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Customer Questions About TLM-driven Design and Verification

Comments(0)Filed under: System Design and Verification, C-to-Silicon, TLM 2.0, high level synthesis, system C

In the latest blog published by Ron Wilson there were two questions about our TLM-driven design and verification solution introduction. We would like to respond to these comments here:

1. "one line of SystemC generates three lines of RTL"

During our interview with Ron, we showed an example of one of our customers who wrote in parallel SystemC and RTL code. In this case the number of RTL code lines was 3X of the number of SystemC code lines and was based on control-centric design. Many customers report a much higher ratio. The SystemC source will mostly be untimed and not detail many of the low-level RTL requirements such as resource sharing and specific state machine. As such, it could be as small as 1/10th the size of the equivalent hand-written RTL (in the extreme cases, even smaller) for datapath-centric designs and 1/4th the size for control-centric designs. Abstracting away signals to use a TLM interface will also increase these ratios.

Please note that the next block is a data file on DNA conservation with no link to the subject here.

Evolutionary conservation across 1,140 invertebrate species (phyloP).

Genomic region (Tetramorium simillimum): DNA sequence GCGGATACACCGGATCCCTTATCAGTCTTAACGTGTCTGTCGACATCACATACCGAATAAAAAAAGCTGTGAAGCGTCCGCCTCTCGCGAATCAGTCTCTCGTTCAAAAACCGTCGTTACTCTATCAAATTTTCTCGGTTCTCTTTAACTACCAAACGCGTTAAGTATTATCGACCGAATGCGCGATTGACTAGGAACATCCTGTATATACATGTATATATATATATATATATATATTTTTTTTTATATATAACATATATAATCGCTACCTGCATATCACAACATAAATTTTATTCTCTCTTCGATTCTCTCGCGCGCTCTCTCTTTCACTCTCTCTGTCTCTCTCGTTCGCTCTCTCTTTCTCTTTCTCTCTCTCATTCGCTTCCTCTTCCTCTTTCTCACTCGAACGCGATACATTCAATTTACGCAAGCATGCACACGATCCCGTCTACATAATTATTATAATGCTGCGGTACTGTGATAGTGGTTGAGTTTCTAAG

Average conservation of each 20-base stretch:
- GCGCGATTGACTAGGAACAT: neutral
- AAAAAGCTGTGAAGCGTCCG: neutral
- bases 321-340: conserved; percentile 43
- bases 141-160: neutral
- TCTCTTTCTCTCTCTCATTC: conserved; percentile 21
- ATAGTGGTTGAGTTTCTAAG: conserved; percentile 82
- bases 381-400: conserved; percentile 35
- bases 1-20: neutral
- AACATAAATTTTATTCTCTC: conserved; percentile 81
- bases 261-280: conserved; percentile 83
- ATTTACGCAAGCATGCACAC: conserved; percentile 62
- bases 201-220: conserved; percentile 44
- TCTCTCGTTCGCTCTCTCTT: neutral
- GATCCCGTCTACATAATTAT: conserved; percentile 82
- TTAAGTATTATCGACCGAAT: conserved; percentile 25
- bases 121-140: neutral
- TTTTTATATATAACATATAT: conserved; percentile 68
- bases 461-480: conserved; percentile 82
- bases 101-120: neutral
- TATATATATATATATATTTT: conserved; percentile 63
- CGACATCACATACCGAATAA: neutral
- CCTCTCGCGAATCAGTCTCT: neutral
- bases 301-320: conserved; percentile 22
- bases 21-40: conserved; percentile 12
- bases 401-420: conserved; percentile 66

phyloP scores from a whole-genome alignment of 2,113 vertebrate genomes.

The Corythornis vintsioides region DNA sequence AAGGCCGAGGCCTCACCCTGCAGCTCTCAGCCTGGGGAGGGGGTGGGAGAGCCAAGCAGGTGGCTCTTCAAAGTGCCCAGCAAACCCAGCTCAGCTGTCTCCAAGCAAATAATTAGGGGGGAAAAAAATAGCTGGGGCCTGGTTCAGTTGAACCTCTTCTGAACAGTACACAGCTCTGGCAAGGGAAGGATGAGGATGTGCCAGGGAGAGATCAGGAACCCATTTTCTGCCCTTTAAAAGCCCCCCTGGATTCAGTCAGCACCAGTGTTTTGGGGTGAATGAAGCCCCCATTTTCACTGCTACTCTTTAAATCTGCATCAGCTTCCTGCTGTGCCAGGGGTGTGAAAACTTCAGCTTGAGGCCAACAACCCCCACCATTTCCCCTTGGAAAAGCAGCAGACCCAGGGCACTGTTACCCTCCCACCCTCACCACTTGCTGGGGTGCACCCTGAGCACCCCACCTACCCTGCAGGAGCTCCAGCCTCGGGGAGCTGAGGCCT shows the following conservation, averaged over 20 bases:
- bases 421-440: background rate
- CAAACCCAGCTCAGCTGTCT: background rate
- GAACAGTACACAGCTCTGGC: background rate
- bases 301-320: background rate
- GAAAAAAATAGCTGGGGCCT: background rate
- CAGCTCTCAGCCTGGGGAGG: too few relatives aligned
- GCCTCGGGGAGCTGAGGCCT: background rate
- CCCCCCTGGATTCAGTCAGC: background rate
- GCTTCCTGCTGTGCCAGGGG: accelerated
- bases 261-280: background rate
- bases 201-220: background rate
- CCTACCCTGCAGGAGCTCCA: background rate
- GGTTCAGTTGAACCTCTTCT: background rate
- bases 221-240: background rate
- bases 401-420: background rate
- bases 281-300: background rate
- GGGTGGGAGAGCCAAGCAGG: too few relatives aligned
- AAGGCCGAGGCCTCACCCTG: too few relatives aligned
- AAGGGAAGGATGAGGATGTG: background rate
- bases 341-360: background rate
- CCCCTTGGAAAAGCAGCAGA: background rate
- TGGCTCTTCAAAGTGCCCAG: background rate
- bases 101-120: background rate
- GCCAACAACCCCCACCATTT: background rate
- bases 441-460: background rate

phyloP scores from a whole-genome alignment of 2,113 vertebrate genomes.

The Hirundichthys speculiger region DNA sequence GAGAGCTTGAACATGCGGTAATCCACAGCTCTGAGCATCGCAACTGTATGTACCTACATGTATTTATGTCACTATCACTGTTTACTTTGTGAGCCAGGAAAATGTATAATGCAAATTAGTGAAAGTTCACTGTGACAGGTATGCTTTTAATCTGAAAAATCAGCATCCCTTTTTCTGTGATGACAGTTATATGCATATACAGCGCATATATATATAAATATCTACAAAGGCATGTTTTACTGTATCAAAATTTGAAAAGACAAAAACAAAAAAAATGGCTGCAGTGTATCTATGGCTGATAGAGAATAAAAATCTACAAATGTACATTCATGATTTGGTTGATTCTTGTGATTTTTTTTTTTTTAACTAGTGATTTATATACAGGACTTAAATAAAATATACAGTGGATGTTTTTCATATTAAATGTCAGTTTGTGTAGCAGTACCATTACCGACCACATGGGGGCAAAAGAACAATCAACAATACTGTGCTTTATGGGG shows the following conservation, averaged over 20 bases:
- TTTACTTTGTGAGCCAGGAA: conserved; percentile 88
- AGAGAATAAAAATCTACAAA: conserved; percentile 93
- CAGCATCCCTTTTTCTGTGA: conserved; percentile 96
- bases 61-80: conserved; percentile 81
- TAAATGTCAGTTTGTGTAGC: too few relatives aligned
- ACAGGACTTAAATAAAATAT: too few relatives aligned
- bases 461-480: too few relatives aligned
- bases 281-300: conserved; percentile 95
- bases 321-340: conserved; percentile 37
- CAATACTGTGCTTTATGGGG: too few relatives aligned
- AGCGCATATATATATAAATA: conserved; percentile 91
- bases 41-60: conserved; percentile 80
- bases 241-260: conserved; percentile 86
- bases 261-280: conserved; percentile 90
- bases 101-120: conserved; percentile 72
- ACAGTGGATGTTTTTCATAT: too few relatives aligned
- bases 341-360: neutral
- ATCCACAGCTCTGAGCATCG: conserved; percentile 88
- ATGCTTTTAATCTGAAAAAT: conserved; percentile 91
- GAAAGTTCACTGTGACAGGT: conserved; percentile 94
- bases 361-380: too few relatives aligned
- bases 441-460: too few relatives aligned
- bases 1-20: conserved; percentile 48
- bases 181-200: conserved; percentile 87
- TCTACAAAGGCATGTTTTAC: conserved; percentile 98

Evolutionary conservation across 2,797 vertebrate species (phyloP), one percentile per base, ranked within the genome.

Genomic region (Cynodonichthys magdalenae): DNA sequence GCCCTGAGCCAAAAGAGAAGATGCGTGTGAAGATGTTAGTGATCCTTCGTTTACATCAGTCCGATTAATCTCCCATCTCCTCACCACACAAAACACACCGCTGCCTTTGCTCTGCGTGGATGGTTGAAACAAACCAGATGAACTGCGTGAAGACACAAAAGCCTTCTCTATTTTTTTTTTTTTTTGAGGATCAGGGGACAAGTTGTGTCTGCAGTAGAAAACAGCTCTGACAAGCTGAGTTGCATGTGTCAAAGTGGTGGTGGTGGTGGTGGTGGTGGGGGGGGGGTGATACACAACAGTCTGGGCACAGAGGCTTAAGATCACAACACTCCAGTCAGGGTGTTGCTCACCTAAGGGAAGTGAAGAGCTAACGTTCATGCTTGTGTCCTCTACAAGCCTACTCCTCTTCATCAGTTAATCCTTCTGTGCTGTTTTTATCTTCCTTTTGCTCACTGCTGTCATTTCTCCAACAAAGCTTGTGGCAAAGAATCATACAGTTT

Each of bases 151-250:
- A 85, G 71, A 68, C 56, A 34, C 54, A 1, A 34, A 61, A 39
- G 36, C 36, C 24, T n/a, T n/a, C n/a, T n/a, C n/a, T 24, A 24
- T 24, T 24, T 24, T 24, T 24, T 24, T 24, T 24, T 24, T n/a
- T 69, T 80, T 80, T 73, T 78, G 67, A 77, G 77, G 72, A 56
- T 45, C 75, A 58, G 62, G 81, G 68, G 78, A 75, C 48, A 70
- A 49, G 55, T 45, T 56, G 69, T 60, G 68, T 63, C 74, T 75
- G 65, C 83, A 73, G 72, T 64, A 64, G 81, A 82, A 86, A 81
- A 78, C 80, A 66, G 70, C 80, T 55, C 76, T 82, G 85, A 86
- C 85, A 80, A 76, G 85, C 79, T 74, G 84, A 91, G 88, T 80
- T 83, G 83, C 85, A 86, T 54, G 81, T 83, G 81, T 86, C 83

2. "Is the RTL OVM SystemVerilog or Verilog. Do we get to choose?"

It's not 100% clear whether you are asking "What language is the DUT that's output by C-to-Silicon?"; or based on your mention of OVM, whether you are asking about how testbenches relate to the code output by C-to-Silicon. Thus, allow us to provide answers from both a DUT and testbench angle -- let us know if we address your original question. First, from a DUT angle, The primary output of C-to-Silicon is IEEE-compliant synthesizable RTL Verilog. [Note the question is asking if this RTL is Verilog-95 or SystemVerilog --the answer is that it is v2k Verilog since it has to work on all downstream tools]. C-to-Silicon also can automatically wrap that RTL so it can be easily plugged-and-played into the higher-level design and/or testbench. W.r.t. to the testbench aspect of C-to-Silicon output: the architecture of OVM verification components is replicated across e, SV, and SystemC. Additionally, Cadence's IES-XL simulator supports e, SV, and SystemC -- and hence OVM -- so the choice of testbench for your C-to-Silicon created DUT is really up to you.

Team ESL

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